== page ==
Milan, the five-times European Cup winners owned by the Italian prime minister, Silvio Berlusconi, are facing a financial crisis that could cost the manager and vice-president their jobs and see a host of the club's biggest names sold off to pay debts, which stand at more than £100m.
Under immediate threat is Carlo Ancelotti, whose side are trailing well behind the leaders in Serie A and look destined, on current form, to miss out on qualification for next season's Champions' League. They face Atalanta at San Siro today in a match where any result except victory could lead to Ancelotti's dismissal. He has only been in the job since the sacking of Fatih Terim in November but has failed to turn things around quickly enough.
Adriano Galliani, Milan's vice-president, said recently he will not be making wholesale changes until the summer. But that statement came before a disappointing draw against a Perugia side reduced to nine men. Furthermore, Galliani's own future has been questioned. Speculation in Italy has suggested that Berlusconi's son, Pier Silvio, may even be brought in to replace him.
Three other recent developments have brought fresh cause for concern over Milan's future. Officials from Fininvest, the holding company for Berlusconi's business empire, have said that owning a football club does not make sound economic sense. There was no suggestion that the club would be sold but it was taken as an admission that it was a huge financial drain.
Secondly, Galliani has made it known that he would like the Italian authorities to impose a ceiling on the number of players in the each club's rosa (squad list). He wants it set at 25 players, which has fuelled talk of a drastic sell-off. The strikers Andrei Shevchenko and Javi Moreno are among those who could bring substantial revenue, while the defenders Martin Laursen and Cosmin Contra (reportedly of interest to Liverpool and Manchester United) could do likewise. Milan are open to offers for all of them and more.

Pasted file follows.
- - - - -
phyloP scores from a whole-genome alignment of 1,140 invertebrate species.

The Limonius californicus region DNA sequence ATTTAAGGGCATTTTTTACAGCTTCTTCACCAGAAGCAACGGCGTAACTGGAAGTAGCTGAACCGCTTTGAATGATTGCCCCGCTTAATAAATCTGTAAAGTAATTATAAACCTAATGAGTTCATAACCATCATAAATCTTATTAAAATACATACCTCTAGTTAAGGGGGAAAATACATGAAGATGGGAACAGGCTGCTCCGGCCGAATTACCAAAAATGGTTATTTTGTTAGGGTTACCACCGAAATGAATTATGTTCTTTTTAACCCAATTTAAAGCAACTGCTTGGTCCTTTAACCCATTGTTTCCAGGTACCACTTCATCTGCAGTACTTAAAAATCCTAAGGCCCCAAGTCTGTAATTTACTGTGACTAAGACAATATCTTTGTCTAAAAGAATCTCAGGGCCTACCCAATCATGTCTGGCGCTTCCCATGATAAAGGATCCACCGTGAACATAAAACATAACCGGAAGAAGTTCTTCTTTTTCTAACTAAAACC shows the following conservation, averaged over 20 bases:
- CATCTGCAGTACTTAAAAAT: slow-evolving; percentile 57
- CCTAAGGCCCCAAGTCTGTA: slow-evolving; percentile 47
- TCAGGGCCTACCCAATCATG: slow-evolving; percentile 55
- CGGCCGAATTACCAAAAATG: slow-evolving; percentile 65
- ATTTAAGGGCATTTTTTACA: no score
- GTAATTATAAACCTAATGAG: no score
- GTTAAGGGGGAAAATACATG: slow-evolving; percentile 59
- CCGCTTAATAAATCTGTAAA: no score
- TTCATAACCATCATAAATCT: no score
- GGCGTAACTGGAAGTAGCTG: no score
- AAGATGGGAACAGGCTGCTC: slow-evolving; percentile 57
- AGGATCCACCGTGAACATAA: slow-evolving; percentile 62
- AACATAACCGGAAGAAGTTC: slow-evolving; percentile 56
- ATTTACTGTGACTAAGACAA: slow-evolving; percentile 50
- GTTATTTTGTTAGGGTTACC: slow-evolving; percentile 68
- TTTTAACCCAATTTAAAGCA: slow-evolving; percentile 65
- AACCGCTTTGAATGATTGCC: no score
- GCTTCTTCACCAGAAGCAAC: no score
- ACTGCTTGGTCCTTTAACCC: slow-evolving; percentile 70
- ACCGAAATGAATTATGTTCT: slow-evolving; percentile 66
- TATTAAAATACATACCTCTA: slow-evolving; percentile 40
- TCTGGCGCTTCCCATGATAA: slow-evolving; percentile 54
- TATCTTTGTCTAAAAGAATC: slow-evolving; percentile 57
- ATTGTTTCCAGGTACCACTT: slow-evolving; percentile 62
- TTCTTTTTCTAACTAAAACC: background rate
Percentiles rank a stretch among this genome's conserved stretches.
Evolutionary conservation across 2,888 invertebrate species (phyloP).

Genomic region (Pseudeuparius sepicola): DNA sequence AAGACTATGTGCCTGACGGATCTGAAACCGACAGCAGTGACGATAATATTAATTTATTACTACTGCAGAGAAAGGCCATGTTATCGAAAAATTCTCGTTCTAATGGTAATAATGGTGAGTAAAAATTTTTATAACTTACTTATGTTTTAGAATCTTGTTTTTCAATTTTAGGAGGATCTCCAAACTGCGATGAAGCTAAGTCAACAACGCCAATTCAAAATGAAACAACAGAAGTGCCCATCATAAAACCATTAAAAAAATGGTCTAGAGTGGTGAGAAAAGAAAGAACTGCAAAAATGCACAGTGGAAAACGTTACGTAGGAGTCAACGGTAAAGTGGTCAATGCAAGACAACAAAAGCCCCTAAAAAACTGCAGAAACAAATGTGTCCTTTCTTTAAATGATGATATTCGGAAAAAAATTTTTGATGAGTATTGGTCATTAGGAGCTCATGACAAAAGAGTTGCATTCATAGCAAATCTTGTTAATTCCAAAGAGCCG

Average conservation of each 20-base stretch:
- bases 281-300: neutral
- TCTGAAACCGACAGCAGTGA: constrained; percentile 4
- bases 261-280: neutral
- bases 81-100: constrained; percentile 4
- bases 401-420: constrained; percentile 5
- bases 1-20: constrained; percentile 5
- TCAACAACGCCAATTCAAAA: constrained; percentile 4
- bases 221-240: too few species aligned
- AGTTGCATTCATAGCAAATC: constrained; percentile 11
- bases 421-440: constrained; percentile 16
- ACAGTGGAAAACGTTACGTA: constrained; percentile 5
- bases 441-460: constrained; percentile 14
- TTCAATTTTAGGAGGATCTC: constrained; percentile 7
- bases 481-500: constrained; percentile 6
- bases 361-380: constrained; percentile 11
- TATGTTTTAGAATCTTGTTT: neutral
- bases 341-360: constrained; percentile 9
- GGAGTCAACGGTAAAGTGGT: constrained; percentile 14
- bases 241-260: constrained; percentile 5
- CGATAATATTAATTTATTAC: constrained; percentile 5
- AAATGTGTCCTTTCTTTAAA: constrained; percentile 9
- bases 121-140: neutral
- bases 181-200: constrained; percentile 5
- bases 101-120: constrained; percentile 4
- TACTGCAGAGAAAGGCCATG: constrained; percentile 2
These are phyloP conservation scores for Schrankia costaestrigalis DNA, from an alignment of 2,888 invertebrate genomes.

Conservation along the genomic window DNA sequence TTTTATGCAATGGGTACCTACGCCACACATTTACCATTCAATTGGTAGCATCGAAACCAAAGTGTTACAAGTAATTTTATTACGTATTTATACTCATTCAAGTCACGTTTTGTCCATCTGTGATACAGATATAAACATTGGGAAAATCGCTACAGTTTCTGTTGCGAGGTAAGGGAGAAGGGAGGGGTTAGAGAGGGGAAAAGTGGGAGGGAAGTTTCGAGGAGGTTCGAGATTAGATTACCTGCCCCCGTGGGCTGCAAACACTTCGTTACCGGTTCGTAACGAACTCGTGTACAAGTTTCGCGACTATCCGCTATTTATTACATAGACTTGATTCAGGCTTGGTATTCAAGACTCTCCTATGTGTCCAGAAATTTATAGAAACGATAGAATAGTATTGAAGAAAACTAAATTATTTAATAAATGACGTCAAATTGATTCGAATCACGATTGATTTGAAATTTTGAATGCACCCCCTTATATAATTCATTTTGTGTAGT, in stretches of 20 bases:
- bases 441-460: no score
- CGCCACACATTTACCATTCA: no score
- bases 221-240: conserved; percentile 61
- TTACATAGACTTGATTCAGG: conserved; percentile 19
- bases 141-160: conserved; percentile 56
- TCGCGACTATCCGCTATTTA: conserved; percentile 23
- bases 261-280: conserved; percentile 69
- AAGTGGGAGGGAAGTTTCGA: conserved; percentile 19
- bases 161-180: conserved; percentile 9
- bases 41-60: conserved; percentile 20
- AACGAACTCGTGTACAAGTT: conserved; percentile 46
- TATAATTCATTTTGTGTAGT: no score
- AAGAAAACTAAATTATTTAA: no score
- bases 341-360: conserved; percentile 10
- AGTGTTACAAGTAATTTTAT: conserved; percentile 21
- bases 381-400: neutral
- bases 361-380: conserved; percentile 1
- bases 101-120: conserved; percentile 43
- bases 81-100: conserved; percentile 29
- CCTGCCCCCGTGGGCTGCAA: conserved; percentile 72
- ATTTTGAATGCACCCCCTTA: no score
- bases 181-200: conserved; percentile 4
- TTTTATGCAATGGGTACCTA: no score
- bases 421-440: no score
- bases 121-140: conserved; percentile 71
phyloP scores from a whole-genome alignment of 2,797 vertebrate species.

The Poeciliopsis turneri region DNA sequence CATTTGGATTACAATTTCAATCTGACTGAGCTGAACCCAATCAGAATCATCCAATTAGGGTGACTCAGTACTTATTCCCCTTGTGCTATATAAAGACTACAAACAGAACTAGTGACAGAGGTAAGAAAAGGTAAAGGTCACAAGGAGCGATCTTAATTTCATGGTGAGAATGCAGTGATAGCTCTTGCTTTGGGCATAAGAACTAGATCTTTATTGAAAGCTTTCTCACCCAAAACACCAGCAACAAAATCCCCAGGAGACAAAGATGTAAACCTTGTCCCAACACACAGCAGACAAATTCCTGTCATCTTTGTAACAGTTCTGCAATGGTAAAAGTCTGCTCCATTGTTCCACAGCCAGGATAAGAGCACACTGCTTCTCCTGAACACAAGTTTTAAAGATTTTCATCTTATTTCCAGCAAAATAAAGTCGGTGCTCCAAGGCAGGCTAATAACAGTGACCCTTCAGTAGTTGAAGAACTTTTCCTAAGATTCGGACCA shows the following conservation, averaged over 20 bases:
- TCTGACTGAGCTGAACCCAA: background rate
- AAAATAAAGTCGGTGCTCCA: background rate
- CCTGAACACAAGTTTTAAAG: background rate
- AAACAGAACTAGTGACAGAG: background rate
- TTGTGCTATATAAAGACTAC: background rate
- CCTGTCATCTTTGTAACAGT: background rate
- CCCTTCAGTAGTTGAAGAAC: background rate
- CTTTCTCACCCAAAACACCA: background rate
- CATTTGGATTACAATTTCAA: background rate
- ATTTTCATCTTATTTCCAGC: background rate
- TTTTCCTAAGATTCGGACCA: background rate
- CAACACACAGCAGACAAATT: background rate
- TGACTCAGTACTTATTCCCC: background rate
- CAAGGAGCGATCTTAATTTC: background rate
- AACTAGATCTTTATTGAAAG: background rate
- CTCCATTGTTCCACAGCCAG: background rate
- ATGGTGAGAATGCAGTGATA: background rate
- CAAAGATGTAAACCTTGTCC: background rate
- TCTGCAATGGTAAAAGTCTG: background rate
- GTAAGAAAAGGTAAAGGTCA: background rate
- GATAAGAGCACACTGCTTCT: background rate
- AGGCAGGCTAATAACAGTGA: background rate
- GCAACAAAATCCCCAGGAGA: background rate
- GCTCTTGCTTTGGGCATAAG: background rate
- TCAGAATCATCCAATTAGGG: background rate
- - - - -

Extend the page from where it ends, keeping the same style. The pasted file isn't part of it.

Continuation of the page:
Galliani also indicated financial desperation this week at a meeting of the G-14 Group of Europe's leading clubs. "Clubs can't keep on paying such high salaries, with costs exceeding incomes that haven't improved in the past few years," he said. "I am convinced that if we reduce salaries and transfer fees, we can turn this situation around."
All this seems a far cry from the halcyon days of the 1980s, when Berlusconi took over, injected huge sums of money and made Milan into the world's most successful club. Arrigo Sacchi assembled a team including the Dutch trio of Marco van Basten, Ruud Gullit and Frank Rijkaard, and a defence that saw Paolo Maldini alongside Franco Baresi (now in charge of the youth team). A European Cup double, in 1989 and 1990, was followed by a third recent win in the competition, under Fabio Capello, in 1994. Domestic titles and cups also came easily, but a three-year drought of major honours now seems certain to be extended and is taking a heavy toll.Reuse content